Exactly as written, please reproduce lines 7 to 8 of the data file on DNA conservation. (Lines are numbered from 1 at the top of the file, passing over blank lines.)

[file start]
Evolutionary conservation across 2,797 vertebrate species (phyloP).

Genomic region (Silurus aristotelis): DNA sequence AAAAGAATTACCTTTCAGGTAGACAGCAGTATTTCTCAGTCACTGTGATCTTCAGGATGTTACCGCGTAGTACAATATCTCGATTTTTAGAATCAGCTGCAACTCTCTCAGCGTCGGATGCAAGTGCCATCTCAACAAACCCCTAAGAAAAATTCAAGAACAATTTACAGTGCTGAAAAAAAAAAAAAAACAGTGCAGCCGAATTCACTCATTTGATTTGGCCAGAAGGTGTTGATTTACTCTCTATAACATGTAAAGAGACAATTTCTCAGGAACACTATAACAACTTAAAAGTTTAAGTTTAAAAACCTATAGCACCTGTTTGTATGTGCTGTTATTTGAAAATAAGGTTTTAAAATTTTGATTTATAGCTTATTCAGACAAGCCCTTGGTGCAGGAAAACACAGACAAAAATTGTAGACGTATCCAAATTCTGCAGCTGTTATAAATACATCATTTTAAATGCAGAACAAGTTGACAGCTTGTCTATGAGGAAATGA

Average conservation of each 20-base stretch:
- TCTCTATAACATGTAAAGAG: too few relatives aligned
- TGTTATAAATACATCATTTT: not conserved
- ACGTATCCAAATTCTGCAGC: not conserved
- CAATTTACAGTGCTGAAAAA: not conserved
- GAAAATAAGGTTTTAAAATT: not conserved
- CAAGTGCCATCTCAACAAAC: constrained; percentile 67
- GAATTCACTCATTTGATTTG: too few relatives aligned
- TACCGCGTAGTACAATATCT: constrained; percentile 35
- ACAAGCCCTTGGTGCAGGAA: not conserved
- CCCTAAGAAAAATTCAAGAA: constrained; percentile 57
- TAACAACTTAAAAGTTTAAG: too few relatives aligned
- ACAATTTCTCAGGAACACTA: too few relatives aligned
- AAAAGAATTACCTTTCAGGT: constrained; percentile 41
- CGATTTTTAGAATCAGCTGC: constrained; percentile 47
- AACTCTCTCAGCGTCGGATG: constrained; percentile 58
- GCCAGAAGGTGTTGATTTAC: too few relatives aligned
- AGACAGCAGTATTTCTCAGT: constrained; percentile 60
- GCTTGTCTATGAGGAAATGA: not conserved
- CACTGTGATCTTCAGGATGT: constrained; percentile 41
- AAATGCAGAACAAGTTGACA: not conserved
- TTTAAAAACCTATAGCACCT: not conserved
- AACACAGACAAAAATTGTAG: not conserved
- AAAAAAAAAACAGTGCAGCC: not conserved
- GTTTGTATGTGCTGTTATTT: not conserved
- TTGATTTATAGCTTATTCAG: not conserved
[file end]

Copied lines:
- CAATTTACAGTGCTGAAAAA: not conserved
- GAAAATAAGGTTTTAAAATT: not conserved